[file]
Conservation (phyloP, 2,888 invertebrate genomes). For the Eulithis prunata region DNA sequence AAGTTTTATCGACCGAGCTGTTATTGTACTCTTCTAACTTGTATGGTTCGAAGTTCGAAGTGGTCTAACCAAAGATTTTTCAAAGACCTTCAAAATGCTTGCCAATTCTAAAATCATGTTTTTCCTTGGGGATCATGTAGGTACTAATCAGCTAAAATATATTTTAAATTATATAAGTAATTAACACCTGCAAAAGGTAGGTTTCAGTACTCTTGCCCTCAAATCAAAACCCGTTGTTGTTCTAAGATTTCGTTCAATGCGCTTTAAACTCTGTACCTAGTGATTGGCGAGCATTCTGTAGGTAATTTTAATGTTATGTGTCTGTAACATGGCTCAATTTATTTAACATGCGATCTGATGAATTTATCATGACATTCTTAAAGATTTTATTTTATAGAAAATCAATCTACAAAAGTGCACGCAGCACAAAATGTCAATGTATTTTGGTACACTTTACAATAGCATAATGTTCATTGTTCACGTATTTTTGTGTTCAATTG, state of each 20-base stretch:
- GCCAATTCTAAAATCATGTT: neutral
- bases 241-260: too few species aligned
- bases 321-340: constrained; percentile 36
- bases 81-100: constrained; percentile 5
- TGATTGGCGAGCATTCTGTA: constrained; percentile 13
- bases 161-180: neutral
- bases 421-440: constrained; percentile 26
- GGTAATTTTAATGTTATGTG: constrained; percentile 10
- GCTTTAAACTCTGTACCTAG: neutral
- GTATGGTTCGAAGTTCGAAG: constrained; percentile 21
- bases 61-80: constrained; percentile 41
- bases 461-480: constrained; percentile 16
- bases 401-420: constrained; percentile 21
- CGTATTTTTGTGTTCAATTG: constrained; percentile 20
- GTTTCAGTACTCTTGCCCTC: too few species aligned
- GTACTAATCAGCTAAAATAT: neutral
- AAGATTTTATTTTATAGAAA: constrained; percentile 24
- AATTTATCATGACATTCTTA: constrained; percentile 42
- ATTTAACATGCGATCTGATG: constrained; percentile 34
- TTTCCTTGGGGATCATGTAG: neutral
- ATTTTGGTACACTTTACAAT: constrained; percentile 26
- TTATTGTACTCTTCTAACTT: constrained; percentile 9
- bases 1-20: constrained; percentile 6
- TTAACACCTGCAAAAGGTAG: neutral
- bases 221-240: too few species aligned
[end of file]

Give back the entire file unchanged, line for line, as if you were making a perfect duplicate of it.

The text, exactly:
Conservation (phyloP, 2,888 invertebrate genomes). For the Eulithis prunata region DNA sequence AAGTTTTATCGACCGAGCTGTTATTGTACTCTTCTAACTTGTATGGTTCGAAGTTCGAAGTGGTCTAACCAAAGATTTTTCAAAGACCTTCAAAATGCTTGCCAATTCTAAAATCATGTTTTTCCTTGGGGATCATGTAGGTACTAATCAGCTAAAATATATTTTAAATTATATAAGTAATTAACACCTGCAAAAGGTAGGTTTCAGTACTCTTGCCCTCAAATCAAAACCCGTTGTTGTTCTAAGATTTCGTTCAATGCGCTTTAAACTCTGTACCTAGTGATTGGCGAGCATTCTGTAGGTAATTTTAATGTTATGTGTCTGTAACATGGCTCAATTTATTTAACATGCGATCTGATGAATTTATCATGACATTCTTAAAGATTTTATTTTATAGAAAATCAATCTACAAAAGTGCACGCAGCACAAAATGTCAATGTATTTTGGTACACTTTACAATAGCATAATGTTCATTGTTCACGTATTTTTGTGTTCAATTG, state of each 20-base stretch:
- GCCAATTCTAAAATCATGTT: neutral
- bases 241-260: too few species aligned
- bases 321-340: constrained; percentile 36
- bases 81-100: constrained; percentile 5
- TGATTGGCGAGCATTCTGTA: constrained; percentile 13
- bases 161-180: neutral
- bases 421-440: constrained; percentile 26
- GGTAATTTTAATGTTATGTG: constrained; percentile 10
- GCTTTAAACTCTGTACCTAG: neutral
- GTATGGTTCGAAGTTCGAAG: constrained; percentile 21
- bases 61-80: constrained; percentile 41
- bases 461-480: constrained; percentile 16
- bases 401-420: constrained; percentile 21
- CGTATTTTTGTGTTCAATTG: constrained; percentile 20
- GTTTCAGTACTCTTGCCCTC: too few species aligned
- GTACTAATCAGCTAAAATAT: neutral
- AAGATTTTATTTTATAGAAA: constrained; percentile 24
- AATTTATCATGACATTCTTA: constrained; percentile 42
- ATTTAACATGCGATCTGATG: constrained; percentile 34
- TTTCCTTGGGGATCATGTAG: neutral
- ATTTTGGTACACTTTACAAT: constrained; percentile 26
- TTATTGTACTCTTCTAACTT: constrained; percentile 9
- bases 1-20: constrained; percentile 6
- TTAACACCTGCAAAAGGTAG: neutral
- bases 221-240: too few species aligned